A $26 million federal grant sits waiting to help Missouri build the information technology necessary to run a health insurance exchange and modernize its Medicaid program. But mistrust and obstinacy are preventing the state from accepting the money.
The Affordable Care Act signed into law in 2010 calls for states to design health insurance purchasing exchanges by 2014. Individuals and small employers will use the exchanges to find a plan that best meets their needs or to qualify for federal subsidies channeled through the state.
The new grant from the U.S. Department of Health and Human Services would enable Missouri’s Insurance Department to start working on the technology package for the exchange. The same computer system could be used to upgrade the archaic technology the state uses for its Medicaid program.
It’s clearly in the state’s best interest to accept the money and get started. But the toxic political climate that increasingly characterizes state government has prevented it from doing so.
Gov. Jay Nixon’s administration applied for the grant through a quasi-governmental entity, the Missouri Health Insurance Pool. Money spent by that entity isn’t normally subject to approval by the state legislature.
That move made sense.
Although the Missouri House unanimously approved a bill establishing a state-run insurance exchange last session, ideologues in the state Senate have vowed to block any measure that brings the state into compliance with “Obamacare.”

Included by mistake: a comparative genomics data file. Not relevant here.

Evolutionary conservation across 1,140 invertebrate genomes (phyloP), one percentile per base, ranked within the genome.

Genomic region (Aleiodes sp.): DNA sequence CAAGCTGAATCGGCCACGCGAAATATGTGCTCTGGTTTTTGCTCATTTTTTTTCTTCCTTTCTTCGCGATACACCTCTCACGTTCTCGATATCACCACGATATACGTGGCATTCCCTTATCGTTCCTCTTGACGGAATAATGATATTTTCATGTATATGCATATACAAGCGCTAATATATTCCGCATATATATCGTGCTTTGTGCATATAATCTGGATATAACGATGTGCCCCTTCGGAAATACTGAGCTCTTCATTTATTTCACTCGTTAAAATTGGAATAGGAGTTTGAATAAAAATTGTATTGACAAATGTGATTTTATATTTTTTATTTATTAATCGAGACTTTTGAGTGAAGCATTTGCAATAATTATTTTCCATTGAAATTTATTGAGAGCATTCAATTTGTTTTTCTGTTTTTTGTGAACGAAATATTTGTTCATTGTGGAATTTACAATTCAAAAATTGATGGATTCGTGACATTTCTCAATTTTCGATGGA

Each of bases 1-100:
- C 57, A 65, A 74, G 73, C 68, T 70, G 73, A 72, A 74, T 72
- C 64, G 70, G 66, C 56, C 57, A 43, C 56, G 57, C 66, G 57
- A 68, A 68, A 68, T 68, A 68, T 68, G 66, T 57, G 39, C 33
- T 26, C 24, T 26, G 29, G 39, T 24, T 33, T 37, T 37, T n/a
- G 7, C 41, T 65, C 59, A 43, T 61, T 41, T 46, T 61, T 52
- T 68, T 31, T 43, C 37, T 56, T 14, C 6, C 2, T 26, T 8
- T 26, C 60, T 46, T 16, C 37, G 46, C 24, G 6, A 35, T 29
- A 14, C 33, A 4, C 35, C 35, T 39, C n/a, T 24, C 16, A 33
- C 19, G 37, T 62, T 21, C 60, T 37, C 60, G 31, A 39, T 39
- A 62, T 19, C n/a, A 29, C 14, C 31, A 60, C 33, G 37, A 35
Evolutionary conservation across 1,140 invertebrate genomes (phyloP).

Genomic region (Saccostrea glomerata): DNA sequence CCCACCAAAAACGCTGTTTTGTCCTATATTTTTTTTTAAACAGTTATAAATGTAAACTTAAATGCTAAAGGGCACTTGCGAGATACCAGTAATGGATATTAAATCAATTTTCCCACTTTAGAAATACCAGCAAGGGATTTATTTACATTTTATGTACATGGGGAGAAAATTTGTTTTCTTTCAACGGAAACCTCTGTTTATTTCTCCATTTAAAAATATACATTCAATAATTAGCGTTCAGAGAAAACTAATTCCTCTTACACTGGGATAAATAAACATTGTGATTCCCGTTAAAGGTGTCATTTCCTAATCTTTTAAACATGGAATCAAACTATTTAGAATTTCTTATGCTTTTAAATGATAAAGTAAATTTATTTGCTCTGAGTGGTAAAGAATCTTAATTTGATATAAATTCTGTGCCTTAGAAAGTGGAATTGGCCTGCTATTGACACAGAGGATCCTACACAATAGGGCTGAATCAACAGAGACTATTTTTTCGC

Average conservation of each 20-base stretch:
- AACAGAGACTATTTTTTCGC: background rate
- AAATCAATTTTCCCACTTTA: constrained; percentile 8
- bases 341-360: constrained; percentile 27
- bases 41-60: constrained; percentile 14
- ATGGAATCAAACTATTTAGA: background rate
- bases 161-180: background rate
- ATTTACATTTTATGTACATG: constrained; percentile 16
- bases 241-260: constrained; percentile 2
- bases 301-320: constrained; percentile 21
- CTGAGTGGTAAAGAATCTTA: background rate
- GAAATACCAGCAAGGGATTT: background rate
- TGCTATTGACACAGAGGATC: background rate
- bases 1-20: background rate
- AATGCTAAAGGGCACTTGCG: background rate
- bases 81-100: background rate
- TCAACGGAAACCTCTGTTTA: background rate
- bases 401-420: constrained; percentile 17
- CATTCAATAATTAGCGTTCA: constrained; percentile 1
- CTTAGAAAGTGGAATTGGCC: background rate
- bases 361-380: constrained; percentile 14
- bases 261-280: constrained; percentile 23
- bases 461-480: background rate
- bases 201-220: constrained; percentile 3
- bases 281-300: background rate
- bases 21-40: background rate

But legislators understandably want to know how the grant money will be spent and who will benefit. Officials from the Insurance Department did a poor job answering lawmakers’ questions at a hearing this week, which only heightened the mistrust between the executive and legislative branches.
Nixon is reluctant to wade into these kinds of spats, but he needs to help resolve the conflict. The governor must make sure legislative leaders know exactly what is going on with the grant and that contracts are awarded properly.
Time is of the essence. Federal law requires states to design their own exchanges or else use a model designed by Health and Human Services.
Either way, the state must update its infrastructure. Nixon needs to exercise leadership to get this important project on track.